Association Between Overt and Relational Aggression and Psychosocial Adjustment in Undergraduate College Students
This study examined the relations between overt and relational aggression, social anxiety, loneliness, depressive symptoms, and alcohol and drug use in a sample of 287 undergraduate college students. Consistent with prior work, men reported engaging in more overt aggression than women. Contrary to our predictions, men also reported engaging in more relational aggression than women. Results also indicated that overt and relational aggression were positively associated with social anxiety, loneliness, depressive symptoms, alcohol use, and drug use for the overall sample. Hierarchical regression analyses showed positive relations between overt aggression and alcohol use for men and no relations between relational aggression and any psychosocial adjustment index. For women, overt aggression uniquely predicted social anxiety, loneliness, and depressive symptoms, whereas relational aggression uniquely predicted social anxiety, loneliness, depression, and alcohol and drug problems. Implications of these findings are discussed in terms of the role of peer aggression in students' psychosocial adjustment.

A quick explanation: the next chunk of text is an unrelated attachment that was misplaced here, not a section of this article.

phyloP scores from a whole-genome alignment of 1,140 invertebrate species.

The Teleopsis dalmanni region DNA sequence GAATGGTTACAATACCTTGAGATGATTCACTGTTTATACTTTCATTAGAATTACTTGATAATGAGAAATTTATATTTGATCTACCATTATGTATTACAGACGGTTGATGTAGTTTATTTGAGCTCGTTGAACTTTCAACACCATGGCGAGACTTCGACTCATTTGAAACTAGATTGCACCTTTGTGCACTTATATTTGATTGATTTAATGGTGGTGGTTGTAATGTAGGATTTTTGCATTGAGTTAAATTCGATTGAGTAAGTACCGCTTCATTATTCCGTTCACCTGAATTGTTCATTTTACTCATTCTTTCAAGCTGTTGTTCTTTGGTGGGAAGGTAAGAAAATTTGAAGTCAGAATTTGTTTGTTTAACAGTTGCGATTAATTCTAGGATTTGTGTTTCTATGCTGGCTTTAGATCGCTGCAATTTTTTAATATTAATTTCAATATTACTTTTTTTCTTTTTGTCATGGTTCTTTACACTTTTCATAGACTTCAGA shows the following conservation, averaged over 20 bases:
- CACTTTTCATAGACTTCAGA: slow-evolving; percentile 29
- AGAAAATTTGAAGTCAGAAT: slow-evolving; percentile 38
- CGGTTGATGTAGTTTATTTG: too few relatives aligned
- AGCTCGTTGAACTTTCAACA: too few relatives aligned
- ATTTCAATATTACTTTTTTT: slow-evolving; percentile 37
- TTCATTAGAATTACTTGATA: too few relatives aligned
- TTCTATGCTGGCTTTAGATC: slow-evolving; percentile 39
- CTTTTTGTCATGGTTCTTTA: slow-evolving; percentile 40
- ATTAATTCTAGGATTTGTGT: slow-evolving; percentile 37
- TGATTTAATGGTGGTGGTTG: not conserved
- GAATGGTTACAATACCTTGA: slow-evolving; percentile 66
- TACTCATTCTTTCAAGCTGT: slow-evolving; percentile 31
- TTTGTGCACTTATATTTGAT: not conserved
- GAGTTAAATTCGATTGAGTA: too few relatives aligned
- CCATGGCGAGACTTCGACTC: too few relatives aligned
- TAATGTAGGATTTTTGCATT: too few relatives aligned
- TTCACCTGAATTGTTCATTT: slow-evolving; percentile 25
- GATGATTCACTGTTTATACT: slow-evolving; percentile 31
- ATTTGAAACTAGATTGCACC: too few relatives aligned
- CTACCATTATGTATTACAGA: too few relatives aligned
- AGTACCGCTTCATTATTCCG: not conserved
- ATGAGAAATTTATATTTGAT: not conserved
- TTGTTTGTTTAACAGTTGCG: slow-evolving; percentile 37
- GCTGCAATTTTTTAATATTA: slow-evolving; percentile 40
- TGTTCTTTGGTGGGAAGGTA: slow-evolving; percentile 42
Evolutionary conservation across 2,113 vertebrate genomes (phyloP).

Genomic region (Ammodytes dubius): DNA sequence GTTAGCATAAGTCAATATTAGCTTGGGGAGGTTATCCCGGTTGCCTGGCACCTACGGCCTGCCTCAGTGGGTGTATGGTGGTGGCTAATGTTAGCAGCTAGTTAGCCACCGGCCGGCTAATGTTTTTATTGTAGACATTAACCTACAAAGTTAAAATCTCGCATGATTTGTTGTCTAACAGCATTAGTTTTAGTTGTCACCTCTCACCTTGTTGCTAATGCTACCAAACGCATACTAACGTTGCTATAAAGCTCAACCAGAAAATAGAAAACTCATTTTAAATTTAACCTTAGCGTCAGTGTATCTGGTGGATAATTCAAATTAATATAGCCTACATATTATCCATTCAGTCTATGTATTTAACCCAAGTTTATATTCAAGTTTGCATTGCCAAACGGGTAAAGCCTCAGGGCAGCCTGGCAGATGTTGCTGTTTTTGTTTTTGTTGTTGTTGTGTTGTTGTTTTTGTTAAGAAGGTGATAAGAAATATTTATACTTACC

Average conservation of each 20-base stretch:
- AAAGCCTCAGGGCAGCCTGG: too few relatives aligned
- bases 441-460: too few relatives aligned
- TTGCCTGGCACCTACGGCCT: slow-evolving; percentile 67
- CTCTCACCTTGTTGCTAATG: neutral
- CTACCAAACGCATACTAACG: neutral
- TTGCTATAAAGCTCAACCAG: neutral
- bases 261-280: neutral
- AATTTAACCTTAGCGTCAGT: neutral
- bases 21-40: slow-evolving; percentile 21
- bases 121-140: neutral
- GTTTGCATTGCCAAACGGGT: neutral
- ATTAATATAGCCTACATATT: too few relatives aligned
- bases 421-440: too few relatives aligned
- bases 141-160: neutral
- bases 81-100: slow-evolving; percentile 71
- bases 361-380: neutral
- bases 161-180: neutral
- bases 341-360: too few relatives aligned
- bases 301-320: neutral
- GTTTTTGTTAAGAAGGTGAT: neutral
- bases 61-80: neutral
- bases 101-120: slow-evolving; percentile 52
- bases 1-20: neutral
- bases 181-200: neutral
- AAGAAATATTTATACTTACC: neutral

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Document Type: Research Article
Publication date: 2004-12-01
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- Violence and Victims discusses theory, research, policy, and clinical practice in the area of interpersonal violence and victimization across such disciplines as psychology, sociology, criminology, law, medicine, nursing, psychiatry, and social work.
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